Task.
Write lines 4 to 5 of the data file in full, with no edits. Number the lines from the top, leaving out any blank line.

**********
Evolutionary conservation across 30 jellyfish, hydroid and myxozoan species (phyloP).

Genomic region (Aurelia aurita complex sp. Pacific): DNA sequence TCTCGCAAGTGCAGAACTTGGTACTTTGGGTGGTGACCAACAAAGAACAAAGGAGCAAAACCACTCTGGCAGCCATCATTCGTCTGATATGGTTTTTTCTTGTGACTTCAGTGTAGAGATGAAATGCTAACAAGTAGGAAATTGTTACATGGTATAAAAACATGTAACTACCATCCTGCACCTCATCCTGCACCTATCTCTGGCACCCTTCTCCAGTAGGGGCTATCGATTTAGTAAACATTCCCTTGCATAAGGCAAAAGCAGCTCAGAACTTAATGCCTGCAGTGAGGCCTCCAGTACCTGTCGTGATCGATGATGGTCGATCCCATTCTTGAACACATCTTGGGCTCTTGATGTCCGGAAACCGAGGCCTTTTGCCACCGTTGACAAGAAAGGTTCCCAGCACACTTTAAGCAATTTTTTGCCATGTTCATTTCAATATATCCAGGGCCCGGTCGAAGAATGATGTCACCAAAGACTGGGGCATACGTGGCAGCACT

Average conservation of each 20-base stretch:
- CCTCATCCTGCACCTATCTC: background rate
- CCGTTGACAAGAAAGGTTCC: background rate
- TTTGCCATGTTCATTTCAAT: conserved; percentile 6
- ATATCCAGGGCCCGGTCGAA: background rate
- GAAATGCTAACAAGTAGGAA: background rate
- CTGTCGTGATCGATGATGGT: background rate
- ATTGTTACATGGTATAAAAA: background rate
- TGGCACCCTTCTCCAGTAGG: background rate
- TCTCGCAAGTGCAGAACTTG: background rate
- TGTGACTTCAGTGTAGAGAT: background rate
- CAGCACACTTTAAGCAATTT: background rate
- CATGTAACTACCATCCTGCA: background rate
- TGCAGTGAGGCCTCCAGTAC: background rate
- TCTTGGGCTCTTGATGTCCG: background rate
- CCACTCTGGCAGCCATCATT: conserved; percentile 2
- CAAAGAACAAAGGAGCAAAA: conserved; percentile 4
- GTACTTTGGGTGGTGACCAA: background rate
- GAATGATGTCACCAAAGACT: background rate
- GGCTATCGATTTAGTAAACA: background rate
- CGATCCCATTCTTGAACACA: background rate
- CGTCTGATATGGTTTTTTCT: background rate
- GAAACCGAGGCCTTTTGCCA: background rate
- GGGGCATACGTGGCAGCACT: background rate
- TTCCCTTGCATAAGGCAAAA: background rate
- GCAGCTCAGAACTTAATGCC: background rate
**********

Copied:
- CCTCATCCTGCACCTATCTC: background rate
- CCGTTGACAAGAAAGGTTCC: background rate